China Remains Vague On MAX Service Resumption

China Southern Airlines MAX
Credit: Boeing

SINGAPORE—China’s two largest airlines are not providing a clear roadmap on their future with the Boeing 737 MAX, offering no indications on when the aircraft may return to service, or even if they will take deliveries at all. 

Days after an ambiguous fleet update by China Southern Airlines chairman Ma Xulun to investors, China Eastern Airlines also updated shareholders that it has not taken the “required steps” to put the MAX aircraft back into the skies. 

China Southern was expecting 39 737 MAXs in 2022, along with another 37 and 27 in 2023 and 2024, respectively, as published in its annual report. Ma later said in mid-May that the airline is taking delivery of 78 commercial aircraft within the same time frame, not factoring the MAX into the forecast. Bloomberg later reported that China Southern has removed the aircraft from the fleet plans primarily due to “uncertainty surrounding the delivery.” 

China Southern, which is the country’s largest carrier, later issued a clarification, simply saying the “delivery forecast was not confirmed.” 

On May 20, China Eastern vice chairman Li Yangmin told investors that it had not commenced work on the steps stipulated by the Civil Aviation Administration of China (CAAC) to bring the aircraft back to service, specifically the aircraft’s avionics modifications and additional pilot training.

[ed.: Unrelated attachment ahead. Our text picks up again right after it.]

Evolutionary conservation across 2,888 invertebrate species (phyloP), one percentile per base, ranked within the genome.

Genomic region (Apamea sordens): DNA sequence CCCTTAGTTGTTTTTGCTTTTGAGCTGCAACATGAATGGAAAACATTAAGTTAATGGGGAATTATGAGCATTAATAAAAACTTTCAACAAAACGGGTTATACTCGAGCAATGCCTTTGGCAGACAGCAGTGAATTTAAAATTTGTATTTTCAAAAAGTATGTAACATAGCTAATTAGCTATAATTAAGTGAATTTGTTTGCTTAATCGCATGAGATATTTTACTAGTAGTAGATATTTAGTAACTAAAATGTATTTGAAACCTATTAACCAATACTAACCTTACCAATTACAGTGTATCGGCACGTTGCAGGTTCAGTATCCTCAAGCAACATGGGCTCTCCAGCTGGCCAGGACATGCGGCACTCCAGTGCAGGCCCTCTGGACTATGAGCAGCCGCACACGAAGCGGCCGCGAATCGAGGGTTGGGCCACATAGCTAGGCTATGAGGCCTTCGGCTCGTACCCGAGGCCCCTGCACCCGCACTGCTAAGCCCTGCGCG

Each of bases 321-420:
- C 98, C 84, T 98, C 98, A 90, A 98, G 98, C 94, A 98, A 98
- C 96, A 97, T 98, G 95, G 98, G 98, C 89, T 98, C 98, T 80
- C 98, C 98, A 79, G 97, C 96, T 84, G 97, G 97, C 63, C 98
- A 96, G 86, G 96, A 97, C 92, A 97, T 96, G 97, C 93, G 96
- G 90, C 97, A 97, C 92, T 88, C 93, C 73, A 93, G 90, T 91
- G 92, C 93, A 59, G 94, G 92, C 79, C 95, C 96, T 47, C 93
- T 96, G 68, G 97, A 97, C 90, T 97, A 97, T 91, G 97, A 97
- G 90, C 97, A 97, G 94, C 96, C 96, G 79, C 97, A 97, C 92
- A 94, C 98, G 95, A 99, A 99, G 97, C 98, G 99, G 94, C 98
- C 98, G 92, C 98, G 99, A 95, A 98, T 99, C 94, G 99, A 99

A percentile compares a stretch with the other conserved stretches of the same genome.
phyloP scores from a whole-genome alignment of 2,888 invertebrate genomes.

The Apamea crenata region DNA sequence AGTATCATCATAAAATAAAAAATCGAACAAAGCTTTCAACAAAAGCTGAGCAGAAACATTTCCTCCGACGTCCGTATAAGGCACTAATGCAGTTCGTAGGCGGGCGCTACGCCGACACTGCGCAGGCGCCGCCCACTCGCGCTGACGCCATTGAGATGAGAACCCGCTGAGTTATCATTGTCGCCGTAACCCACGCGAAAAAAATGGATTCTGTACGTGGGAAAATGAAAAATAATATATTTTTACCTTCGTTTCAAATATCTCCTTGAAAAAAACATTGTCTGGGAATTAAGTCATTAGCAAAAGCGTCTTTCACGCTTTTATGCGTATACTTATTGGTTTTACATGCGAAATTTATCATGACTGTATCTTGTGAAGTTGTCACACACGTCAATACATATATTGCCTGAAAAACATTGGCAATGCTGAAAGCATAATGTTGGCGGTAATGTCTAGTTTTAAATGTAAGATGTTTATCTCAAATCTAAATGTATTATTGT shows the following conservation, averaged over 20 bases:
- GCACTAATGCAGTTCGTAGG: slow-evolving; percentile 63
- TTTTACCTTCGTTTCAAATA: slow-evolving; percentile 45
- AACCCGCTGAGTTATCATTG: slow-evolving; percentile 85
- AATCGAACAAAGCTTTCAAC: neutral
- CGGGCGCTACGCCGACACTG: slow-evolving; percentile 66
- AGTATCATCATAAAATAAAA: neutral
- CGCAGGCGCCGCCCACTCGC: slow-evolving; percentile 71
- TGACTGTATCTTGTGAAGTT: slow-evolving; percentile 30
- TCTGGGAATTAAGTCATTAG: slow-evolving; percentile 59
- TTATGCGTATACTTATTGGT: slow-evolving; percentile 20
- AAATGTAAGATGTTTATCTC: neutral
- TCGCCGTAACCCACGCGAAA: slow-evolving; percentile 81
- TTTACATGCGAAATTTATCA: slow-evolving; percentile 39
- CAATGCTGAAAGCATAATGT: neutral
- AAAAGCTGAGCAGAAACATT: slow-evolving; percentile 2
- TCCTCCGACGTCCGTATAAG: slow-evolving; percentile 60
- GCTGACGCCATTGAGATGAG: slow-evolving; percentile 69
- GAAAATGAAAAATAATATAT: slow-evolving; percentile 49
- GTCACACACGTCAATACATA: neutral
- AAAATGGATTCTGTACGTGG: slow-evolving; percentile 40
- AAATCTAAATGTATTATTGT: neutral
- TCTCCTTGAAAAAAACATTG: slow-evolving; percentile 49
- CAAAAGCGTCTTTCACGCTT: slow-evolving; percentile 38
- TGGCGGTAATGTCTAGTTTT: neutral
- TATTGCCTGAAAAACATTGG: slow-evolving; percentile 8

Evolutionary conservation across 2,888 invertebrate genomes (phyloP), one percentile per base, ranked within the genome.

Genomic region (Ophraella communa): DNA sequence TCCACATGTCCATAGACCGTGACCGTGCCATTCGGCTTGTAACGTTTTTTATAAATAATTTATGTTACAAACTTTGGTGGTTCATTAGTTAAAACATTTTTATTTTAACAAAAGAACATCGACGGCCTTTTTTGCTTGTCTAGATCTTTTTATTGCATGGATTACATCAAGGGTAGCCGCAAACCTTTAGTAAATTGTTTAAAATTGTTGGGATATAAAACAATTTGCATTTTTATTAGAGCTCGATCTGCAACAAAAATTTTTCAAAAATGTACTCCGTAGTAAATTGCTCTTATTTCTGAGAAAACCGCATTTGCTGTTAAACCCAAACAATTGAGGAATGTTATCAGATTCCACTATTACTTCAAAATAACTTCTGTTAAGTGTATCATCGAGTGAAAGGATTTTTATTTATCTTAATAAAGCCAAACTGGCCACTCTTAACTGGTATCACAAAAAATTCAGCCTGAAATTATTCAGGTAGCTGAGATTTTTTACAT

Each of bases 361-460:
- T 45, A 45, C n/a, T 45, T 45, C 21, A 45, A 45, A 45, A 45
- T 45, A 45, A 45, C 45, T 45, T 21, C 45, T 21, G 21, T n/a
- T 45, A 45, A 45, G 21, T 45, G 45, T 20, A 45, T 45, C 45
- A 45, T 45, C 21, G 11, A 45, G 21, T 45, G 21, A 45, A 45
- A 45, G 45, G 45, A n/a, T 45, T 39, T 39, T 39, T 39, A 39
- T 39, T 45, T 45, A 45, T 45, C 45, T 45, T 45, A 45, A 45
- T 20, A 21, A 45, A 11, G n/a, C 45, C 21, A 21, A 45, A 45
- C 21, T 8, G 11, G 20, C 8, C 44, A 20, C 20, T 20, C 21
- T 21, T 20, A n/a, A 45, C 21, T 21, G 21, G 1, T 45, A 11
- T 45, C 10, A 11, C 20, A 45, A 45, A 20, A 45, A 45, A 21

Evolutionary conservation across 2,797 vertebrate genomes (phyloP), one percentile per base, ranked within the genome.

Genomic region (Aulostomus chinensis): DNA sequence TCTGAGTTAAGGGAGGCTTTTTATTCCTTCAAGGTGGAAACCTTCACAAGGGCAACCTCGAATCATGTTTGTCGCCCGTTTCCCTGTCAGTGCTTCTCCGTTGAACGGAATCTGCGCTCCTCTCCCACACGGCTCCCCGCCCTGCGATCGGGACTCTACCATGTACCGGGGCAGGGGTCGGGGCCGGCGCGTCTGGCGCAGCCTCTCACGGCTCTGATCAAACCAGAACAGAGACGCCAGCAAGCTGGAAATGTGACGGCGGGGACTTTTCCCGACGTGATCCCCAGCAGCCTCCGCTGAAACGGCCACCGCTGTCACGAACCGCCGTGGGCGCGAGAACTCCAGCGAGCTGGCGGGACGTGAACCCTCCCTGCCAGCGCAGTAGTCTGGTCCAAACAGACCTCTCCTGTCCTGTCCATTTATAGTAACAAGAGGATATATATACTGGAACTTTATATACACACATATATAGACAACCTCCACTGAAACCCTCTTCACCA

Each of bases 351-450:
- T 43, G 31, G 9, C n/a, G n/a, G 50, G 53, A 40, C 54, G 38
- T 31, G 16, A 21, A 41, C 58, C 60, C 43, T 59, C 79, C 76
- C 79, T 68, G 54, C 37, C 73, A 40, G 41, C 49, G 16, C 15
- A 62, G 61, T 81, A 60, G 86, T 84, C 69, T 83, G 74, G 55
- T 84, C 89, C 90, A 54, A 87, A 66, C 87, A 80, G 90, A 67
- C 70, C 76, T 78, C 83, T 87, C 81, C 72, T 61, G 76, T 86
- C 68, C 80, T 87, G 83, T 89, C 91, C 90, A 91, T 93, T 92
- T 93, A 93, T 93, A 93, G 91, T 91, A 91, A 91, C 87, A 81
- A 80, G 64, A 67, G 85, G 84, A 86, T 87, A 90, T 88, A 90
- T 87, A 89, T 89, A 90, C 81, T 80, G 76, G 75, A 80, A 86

Citing Li, Bloomberg also added that the “supplementary operational certification” can only be carried out after the required steps are taken. 

CAAC approved the airworthiness directive (AD) in December 2021, which mandated the modification to the model’s flight control computer, horizontal stabilizer trim wire as well as the option of pulling circuit breakers to disable the stick-shaker stall warning. 

China Southern conducted a test flight in mid-January, and Hainan Airlines also reactivated a 737 MAX from Taiyuan on a ferry flight back to its base in Haikou. At that time, local analysts and regulators initially expected the 737 MAX to return to the skies by “early 2022,” but no Chinese carriers have since put the aircraft into commercial service nearly five months on. 

Aviation Week Network’s Fleet Discovery data shows Chinese carriers have 443 737 MAX aircraft on order and 97 parked or stored.

Chen Chuanren

Chen Chuanren is the Southeast Asia and China Editor for the Aviation Week Network’s (AWN) Air Transport World (ATW) and the Asia-Pacific Defense Correspondent for AWN, joining the team in 2017.